Rating of Perceived Exertion (RPE) Repetitions in Reserve (RIR)
10 You have reached failure and can do no more repetitions. Zero repetitions in reserve.
9.5 You can do no more repetitions, but may be able to lift slightly more weight.
9 1 repetition in reserve.
8.5 1-2 repetitions in reserve
8 2 repetitions in reserve.
7.5 2-3 repetitions in reserve.
7 3 repetitions in reserve.
5-6 4-6 repetitions remaining.
3-4 You have many repetitions in reserve.
1-2 You have a large number of repetitions in reserve.

Table: Based on information from Zourdos and colleagues, 2016 (76)

Stick To Basic Exercises

Training to failure on machines or isolation exercises makes practical sense. Exercises such as bicep curls, calf raises, and shrugs use lower loads with simpler movements. They are generally safer and harder to get injured with.

Heavy compound movements such as the barbell squat, bench press and deadlift may be riskier to train all-out with. This is because training to failure results in a breakdown of form and proper technique, which can increase the risk of injury. 

Don’t Take Every Set To Failure

You should generally not take every set to failure. There have been both short- and long-term studies demonstrating that consistent failure training

  • increases the recovery time of training, 
  • leads to high fatigue 
  • leads to psychological stress (21, 70, 71).

Additionally, training to failure reduces the amount of reps you can do per set, thereby reducing total training volume (27). One way to solve this is to reduce the weight you use between sets to maintain the same rep range (27). The other way is to only take the last set to failure. This way, you maintain your repetitions and avoid the pitfalls of excessive failure training.

Example: The Bench Press

Let’s say you are doing the bench press and you perform 4 sets to failure with a spotter. On your first set, you perform 10 reps, which is your max (10RM). Because fatigue starts to kick in, in the following sets you then get 8, 6, and 4 reps.

As a comparison, if you perform the same 4 sets with the same weight on the bar but this time train with 2 repetitions in reserve (RIR), your rep numbers across sets may look like 8, 7, 7, 6. While you got more reps on your first set when training to failure, you actually still ended up with fewer total reps across all 4 sets compared to the non-failure option.

By utilizing an RIR/RPE system and training just short of failure, you still pushed yourself hard in the gym and provided an intense stimulus for both muscle and strength gains, but managed your fatigue better across each set and accumulated more training volume in the process.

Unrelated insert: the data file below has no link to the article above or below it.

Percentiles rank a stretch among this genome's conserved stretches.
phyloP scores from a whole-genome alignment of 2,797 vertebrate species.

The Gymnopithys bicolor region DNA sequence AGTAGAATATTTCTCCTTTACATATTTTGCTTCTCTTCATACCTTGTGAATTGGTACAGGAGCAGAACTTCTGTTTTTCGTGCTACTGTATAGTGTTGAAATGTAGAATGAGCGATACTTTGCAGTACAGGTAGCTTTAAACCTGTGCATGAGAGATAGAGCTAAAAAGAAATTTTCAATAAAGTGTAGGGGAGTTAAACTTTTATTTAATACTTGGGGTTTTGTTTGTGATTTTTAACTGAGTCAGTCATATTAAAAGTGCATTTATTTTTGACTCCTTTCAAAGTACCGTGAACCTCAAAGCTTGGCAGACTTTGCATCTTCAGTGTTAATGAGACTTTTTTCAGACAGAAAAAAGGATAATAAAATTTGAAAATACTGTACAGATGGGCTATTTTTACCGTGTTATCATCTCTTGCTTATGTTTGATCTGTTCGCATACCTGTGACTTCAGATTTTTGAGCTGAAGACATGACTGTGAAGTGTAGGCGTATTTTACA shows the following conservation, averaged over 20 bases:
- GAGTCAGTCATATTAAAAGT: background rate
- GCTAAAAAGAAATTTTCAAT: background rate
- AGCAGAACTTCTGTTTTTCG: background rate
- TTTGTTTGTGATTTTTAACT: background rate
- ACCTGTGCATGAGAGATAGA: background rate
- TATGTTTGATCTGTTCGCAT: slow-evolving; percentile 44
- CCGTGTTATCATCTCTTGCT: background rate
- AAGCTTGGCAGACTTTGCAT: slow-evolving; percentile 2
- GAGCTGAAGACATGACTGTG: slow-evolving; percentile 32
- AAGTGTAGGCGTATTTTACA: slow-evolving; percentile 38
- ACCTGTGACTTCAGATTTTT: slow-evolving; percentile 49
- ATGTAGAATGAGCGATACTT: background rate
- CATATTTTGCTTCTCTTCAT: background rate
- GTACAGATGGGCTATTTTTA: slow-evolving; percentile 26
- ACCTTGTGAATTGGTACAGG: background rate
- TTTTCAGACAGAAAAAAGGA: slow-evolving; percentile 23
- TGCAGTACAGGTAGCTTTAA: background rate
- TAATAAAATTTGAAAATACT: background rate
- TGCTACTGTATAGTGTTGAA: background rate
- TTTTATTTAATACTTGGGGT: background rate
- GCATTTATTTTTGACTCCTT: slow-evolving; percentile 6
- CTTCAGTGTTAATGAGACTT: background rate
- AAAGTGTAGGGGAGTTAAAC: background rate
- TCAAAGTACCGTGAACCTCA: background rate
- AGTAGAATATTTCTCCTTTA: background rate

Do It Towards The End Of Your Program

Let’s say you are beginning a brand new training cycle following a deload or recovery week. It makes sense to gradually work-up to failure training, by increasing the intensity slowly. 

The first week of a training cycle should begin at an intensity of ~3-4 RIR or ~7 RPE for most lifters, depending on their experience with training.

At this intensity level, you are still training with a high enough degree of effort to stimulate muscle and strength gains, but you are not accumulating a whole lot of fatigue in the process.

As the training cycle progresses, you can decrease your RIR by 1 each week to progress in intensity. Finally, in the last week before a deload, you can train at a ~0-1 RIR or ~9-10 RPE, which corresponds to failure or near-failure training.

In this example, notice that all sets are still done at a relatively high intensity level. Yet, they are  programmed so that you manage the amount of stress you are experiencing. 

It can be tempting as a lifter to train all-out in every set. If you have the goal of managing recovery and maximizing gains in the long-run, being forward-thinking about your training goes a long way in avoiding both physical and mental burnout. 

Use Failure Techniques

AMRAP sets

AMRAP stands for As Many Reps As Possible. It means you lift a weight until you have zero repetitions in reserve and reach failure. The most basic form of failure training is the AMRAP set. These sets are a good way to measure progress.

Let’s say you can do a maximum of 10 repetitions at 100 kg (220 lbs) on the bench press. If you train for a while, and then test your max reps again (AMRAP), then you might be able to do 14 reps. 

Your AMRAP progress is therefore 4 reps at 100 kg / 220 lbs.

Drop sets

Drop sets are a time efficient way to make progress with failure training.

Here’s how to do a drop set:

  • Step 1: Lift a weight until you reach failure
  • Step 2: Immediately reduce (“drop”) the weight by 10-30%
  • Step 3: Repeat 1-3 times

The key is to not take breaks between the sets. Your goal is to do 2-4 drop sets in a row. You are in other words doing multiple sets to failure, then reducing the weight so you can still maintain your repetition goal. If you do drop sets without reducing the weight, you would have to do fewer reps for every new set.